Remember that disgusting sweater your great-grandmother knit for you that your mom forced you to wear because "Gammie won't be around forever! Can't you just do this for her?"
Well, odds are, the pattern for that unholy technicolor nightmare coat came from this book.
In the late 1970s, the American School of Needlework released this gem full of creative projects for the "granny square" crochet method.
If you ever pick up this tome, use caution and protective gear, because, as evidenced by the giant "radioactive" symbol on the cover model's sweater, the patterns in this book are known by the state of California to cause reproductive harm, specifically because no one will ever date you while wearing any of it.
Exhibit A: The above page, showcasing the aptly titled "Giant Floor Ball", an oversized hacky sack with no discernible purpose other than allowing 70's gals to wistfully lean against it and ponder their own dreadful taste in decor.
Exhibit B: This young Davy Jones lookalike posing luxuriously with his no-name soda (perhaps a 7up?) on a guacamole-colored shag carpet. If you want a visual representation of the 1970's nauseating color palette, you couldn't do much better than this image, with its abundance of greens, browns, and yellows, highlighting the most horrific shades and hues of each. All that's missing are some muted oranges and purples and you've got yourself groovy hangout to blast Abba records and debate heady topics like: Who has the most epic mustache?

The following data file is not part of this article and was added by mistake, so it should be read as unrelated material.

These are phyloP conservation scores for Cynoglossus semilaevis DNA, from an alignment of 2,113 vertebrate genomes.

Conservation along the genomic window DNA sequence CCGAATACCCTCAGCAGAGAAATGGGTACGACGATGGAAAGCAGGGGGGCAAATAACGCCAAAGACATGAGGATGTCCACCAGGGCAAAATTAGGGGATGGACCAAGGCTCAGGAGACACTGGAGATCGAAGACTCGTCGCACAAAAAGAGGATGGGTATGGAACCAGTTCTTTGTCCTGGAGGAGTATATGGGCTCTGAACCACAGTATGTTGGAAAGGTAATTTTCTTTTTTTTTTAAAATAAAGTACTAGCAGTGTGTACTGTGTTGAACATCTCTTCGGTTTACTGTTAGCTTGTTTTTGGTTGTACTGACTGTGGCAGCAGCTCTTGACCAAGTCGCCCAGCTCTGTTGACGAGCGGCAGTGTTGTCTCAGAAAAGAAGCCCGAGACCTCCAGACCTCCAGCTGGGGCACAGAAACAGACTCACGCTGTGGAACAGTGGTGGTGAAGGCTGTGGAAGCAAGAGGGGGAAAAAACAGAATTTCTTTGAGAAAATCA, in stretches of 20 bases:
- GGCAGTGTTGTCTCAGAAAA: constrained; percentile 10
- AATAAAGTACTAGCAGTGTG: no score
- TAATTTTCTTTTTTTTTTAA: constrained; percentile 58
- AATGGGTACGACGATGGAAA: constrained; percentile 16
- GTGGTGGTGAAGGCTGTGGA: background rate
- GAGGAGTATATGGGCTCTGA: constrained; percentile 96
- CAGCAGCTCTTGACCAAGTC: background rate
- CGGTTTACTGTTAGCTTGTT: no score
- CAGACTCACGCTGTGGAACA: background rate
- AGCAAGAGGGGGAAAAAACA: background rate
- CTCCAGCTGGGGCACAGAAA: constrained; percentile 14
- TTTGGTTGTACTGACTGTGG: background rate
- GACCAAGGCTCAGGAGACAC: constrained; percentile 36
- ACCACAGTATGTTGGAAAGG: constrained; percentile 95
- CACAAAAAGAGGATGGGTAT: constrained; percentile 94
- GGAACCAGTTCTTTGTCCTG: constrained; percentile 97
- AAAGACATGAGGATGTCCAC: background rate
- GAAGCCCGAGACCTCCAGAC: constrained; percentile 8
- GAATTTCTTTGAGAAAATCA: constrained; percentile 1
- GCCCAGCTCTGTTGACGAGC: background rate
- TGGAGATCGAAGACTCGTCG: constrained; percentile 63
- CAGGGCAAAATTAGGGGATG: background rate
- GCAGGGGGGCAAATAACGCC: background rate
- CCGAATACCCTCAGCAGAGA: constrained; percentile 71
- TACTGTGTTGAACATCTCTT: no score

Burt Reynolds. The answer is always Burt Reynolds.
Exhibit C: Everyone's favorite homemade toy, "Stitchy the Sucky Robot" made out of Granny's recycled afghan. It's one of those well-meaning toys that try for something butch, but can't escape the fact that they were knitted by Grandma. The kid has to be grateful for the gift because Grandma put so much effort into this toy and it shows, but the other kids on the playground don't care about that. All they see is Mr. Sensitive and his soft toy that tries too hard and misses the point of the testosterone-fueled play-things of the era. This kid is somewhat lucky he's in the late 70's and not the mid 80's because if he brought this monstrosity over to his friend's house to play Transformers, he would surely be laughed out of the second grade.